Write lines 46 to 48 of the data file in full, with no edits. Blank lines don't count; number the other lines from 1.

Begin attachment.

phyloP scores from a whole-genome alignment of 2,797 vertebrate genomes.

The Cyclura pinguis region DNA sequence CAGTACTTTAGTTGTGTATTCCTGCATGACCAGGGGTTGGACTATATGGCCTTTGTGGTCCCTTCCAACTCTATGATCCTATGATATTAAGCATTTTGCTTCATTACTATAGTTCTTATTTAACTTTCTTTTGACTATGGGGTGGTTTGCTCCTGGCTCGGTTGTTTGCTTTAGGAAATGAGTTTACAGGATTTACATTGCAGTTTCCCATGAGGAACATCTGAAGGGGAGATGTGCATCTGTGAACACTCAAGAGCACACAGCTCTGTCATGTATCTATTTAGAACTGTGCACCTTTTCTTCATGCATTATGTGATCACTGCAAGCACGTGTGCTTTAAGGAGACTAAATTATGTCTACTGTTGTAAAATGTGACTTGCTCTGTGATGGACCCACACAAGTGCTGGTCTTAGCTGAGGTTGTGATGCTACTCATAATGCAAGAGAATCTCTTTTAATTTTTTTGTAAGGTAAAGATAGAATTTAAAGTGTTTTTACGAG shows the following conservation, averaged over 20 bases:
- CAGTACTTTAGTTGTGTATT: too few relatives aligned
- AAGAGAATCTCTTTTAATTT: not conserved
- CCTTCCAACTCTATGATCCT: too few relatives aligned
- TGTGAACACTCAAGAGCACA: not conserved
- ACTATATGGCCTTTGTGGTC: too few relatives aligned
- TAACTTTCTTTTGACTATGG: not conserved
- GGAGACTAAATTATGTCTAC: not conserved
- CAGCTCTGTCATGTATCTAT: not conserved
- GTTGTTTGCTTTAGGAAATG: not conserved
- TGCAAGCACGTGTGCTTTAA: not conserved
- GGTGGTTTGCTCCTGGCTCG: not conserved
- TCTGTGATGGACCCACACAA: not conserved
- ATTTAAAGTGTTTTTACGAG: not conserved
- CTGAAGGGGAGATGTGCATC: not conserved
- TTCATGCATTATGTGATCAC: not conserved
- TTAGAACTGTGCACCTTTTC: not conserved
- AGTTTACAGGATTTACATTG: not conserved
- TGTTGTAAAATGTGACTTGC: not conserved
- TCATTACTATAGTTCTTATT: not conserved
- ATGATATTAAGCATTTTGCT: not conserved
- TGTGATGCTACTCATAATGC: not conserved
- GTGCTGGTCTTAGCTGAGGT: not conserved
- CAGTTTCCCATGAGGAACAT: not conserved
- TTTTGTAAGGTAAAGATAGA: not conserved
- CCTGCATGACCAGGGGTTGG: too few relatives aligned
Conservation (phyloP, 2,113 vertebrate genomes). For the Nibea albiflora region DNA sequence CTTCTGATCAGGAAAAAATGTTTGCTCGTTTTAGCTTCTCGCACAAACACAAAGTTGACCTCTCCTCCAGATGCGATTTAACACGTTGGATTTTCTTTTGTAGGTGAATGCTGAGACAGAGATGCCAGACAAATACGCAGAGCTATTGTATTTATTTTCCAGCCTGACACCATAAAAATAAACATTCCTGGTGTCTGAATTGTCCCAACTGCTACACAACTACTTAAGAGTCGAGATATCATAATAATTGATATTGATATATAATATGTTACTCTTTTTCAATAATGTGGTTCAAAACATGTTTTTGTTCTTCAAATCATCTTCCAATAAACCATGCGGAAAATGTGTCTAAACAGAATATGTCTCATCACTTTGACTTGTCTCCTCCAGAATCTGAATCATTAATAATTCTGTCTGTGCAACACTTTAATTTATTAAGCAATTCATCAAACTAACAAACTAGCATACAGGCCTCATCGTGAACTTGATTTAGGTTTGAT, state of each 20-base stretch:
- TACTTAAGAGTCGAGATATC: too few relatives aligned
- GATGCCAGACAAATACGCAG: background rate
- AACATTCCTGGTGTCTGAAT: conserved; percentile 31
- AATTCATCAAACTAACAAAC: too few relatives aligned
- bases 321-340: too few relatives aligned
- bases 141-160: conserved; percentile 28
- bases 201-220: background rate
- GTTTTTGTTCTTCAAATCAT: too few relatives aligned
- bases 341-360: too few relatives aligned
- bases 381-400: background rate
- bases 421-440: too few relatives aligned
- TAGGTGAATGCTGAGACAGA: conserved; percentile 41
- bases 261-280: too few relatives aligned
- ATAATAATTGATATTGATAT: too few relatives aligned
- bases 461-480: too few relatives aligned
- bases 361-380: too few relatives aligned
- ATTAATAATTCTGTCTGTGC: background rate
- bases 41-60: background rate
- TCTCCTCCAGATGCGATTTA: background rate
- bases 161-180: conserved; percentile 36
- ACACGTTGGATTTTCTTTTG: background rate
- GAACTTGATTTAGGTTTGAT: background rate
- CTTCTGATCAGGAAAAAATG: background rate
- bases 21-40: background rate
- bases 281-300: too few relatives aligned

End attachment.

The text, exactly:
- bases 41-60: background rate
- TCTCCTCCAGATGCGATTTA: background rate
- bases 161-180: conserved; percentile 36